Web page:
yes, dammit, i’m going to write about texas again

I know I’ve been talking about the population boom in Texas quite a bit lately, and I promise to move to other subjects soon, but I really do feel like this is the biggest story nobody is talking about—especially if you’re on the lookout for stocks to buy.

Most investors like growth. I’m no exception. And in this era of the perpetual non-recovery recovery, the only place to find real growth (on this continent anyway) is deep in the heart of the Lone Star State.

I just got back from visiting ten companies in Houston and Austin and I was mesmerized by the economic frenzy I witnessed. Construction cranes were everywhere, especially in Houston. It reminded me of my trip to Shanghai and Beijing last fall, and also my early years in the investment business at a Houston-based bank called Texas Commerce. The city was in the midst of a ten-year rally in oil prices back then, and the confidence and optimism I sensed in people on this trip was reminiscent of those heady days—with one key difference: this current boom is much more sustainable.

In the 80s, the region was almost wholly dependent on energy. Now, of the ten companies I visited last week, only two were in that volatile sector. Austin’s economy exemplifies this diversification. Back when I lived in Texas, it was a college town, with a good (but not yet great) public university. Today it’s a magnet for technology companies, corporate headquarters and creative, irreverent residents. Two of the five Austin companies I visited had relocated to Texas in recent years from other states. Everyone I met with was bright and highly-motivated. They were also—and this may come as a huge surprise to my fellow Californians–happy to live in Texas.

A few months ago I told a San Francisco lawyer that I used to live in Houston. He quickly offered a wiseacre reply, “my condolences.” As I always do when I encounter this kind of dismissive attitude, I asked if he had ever lived in Texas, and as always, the answer was no. This smug intolerance of so-called “red state” America is common in California, especially in the Bay Area. It’s not just annoying, it’s economically destructive. Californians believe that businesses—and their employees—will do whatever it takes to remain here. But recent history has offered plenty of evidence to the contrary. Companies have been fleeing the state for years now, and the exodus is only growing.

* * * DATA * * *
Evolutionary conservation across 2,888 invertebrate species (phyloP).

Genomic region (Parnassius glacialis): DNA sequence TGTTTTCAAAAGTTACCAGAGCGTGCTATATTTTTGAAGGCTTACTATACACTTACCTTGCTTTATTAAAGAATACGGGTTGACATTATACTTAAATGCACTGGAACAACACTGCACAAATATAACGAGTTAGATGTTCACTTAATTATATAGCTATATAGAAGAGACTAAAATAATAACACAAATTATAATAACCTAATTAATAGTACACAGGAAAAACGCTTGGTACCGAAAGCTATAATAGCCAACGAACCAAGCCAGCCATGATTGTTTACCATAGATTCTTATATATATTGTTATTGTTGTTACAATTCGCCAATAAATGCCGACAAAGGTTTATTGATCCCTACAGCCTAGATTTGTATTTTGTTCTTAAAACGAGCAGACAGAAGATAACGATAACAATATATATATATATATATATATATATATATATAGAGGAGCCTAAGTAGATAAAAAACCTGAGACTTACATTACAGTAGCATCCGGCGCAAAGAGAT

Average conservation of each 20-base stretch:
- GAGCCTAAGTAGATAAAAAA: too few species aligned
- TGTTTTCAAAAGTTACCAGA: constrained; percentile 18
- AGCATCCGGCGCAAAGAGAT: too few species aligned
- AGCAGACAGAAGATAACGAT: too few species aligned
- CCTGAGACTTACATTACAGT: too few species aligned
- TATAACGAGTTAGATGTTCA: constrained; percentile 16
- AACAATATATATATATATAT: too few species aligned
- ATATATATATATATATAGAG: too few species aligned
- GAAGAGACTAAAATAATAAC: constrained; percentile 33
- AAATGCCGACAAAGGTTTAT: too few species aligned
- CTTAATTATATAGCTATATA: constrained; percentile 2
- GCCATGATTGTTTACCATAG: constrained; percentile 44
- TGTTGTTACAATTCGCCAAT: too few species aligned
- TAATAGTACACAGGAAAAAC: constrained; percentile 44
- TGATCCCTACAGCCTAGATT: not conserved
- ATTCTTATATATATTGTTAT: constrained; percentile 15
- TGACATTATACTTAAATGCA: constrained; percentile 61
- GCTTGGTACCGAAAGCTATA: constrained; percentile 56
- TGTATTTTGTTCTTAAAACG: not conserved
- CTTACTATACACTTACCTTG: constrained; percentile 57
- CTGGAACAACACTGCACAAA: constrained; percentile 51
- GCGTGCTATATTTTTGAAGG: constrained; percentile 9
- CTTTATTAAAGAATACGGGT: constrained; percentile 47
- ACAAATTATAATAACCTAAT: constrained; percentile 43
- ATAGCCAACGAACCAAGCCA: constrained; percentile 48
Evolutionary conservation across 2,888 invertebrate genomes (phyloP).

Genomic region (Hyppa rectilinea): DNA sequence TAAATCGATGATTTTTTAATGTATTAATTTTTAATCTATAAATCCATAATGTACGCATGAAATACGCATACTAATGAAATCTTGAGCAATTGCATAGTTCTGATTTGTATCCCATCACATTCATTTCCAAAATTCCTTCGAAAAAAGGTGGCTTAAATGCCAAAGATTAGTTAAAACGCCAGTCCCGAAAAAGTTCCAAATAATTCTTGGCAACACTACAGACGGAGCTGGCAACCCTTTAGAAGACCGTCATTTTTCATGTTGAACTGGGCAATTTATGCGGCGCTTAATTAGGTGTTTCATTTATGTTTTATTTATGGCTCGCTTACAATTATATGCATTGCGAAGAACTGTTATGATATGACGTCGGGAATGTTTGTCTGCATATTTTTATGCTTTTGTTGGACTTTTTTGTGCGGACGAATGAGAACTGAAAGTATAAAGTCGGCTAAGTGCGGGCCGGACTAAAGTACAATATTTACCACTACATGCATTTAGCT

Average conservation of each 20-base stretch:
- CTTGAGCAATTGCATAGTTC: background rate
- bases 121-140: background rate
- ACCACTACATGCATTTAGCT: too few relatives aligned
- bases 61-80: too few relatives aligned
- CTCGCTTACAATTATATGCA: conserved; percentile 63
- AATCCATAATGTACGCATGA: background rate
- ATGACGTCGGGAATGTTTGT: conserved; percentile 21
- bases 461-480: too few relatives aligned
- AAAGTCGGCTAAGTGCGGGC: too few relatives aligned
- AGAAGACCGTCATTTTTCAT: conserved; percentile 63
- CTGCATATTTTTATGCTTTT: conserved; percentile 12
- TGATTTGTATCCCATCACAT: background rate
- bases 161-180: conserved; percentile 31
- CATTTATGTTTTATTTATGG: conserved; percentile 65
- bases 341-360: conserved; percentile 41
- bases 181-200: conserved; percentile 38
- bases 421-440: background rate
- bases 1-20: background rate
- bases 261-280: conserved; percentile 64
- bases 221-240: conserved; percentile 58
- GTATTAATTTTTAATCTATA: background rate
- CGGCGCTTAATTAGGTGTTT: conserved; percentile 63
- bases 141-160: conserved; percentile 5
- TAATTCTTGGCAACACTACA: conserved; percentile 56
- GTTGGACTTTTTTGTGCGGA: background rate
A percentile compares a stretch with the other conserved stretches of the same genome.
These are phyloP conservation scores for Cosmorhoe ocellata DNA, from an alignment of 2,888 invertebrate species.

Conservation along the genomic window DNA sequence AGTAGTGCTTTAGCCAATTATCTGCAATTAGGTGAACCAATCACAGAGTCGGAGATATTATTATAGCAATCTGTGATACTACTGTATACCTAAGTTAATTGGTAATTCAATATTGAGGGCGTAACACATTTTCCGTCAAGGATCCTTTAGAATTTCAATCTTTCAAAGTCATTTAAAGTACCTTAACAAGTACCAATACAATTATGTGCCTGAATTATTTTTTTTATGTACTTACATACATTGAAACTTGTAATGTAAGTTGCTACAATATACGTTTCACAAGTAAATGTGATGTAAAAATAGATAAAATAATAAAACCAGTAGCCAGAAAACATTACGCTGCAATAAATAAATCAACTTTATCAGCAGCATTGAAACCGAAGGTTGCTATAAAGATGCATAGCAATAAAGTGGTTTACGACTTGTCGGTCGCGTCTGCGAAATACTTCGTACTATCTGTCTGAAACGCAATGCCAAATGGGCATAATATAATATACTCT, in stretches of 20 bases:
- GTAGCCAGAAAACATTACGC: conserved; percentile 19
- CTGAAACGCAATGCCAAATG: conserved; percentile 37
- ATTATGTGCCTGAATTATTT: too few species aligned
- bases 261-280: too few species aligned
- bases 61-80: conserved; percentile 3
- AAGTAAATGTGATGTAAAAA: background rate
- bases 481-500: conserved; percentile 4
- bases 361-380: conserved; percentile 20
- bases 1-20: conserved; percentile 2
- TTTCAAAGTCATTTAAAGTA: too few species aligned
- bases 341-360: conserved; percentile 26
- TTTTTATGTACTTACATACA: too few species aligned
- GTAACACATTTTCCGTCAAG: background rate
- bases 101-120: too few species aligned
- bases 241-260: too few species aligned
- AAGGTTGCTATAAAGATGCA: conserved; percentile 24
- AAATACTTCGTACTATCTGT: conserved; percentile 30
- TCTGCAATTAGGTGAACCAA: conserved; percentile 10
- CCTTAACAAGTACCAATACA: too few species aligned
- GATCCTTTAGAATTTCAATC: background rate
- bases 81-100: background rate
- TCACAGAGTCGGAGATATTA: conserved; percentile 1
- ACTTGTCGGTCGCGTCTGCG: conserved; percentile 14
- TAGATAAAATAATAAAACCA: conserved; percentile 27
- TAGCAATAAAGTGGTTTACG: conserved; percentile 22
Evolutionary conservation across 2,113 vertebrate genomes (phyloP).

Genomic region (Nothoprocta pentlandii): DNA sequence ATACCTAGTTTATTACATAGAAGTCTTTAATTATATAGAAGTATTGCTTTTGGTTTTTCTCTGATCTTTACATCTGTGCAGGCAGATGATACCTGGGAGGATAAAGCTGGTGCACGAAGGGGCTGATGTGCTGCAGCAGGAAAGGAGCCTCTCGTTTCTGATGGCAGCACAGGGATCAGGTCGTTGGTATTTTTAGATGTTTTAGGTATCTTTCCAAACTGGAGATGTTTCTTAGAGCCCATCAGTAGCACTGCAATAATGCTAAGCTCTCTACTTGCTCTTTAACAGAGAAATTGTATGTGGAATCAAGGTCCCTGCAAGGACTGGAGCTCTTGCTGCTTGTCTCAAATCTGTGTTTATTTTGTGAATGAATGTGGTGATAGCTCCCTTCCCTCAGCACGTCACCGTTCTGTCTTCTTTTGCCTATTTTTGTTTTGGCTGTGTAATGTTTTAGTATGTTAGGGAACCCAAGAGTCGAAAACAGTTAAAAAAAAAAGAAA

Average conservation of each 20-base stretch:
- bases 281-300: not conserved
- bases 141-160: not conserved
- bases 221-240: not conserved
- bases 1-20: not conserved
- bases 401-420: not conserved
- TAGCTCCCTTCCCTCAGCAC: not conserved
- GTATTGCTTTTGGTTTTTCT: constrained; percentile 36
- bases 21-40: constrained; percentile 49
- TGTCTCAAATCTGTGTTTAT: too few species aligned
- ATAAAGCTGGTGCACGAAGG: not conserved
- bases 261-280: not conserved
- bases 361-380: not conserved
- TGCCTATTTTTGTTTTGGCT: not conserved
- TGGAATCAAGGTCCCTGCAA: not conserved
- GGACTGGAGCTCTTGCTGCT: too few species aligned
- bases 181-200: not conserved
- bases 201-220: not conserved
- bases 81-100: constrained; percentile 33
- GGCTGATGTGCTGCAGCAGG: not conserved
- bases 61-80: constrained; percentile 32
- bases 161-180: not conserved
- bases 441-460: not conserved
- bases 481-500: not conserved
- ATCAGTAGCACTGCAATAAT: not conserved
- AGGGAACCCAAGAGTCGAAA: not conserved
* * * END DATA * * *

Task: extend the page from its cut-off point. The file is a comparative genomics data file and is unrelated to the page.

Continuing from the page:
You can’t have a stable, fair, and prosperous society without a thriving private sector. Sure, California still has plenty of motivated, creative entrepreneurs. But with fewer and fewer good-paying middle-class jobs, our public schools are crumbling and we’re turning into a starkly stratified society of very wealthy haves and very poor have-nots. Texas, on the other hand, is doing everything it can to provide good-paying jobs to middle and working-class people, and they’re coming to the state in droves.

One of my favorite Texas-based companies is riding this boom to record profits. LGI Homes (ticker: LGIH) builds quality, affordable homes, mainly in Texas and Florida. I plan to write more about LGIH for Seeking Alpha soon, but for now I’ll just say that its average, entry-level residence costs around $150,000. That kind of price is unheard of here in California. But down in Texas, it’s common. With housing that affordable, a plumber or teacher or office worker can raise his or her family in a decent home and send their kids to quality public schools. You know, that whole American Dream thing. Remember that? It turns out, people still want it, and they’re willing to move to make it happen.

Not surprisingly—to me at least—LGI Homes is thriving. Its earnings have been growing, and guidance for this coming year is off-the-charts. And yet, nobody seems to know it exists. A paltry 107 people receive updates on its stock at Seeking Alpha, compared to 55,860(!) for the unprofitable and over-priced California company, Tesla. I don’t know about you, but I love finding fast-growing companies that haven’t been discovered by the masses and bid up beyond reason (ahem, Tesla). And these days, the place to find those hidden gems certainly isn’t Silicon Valley or anywhere else in California. It’s deep in the heart of that state people in California like to turn their noses up at.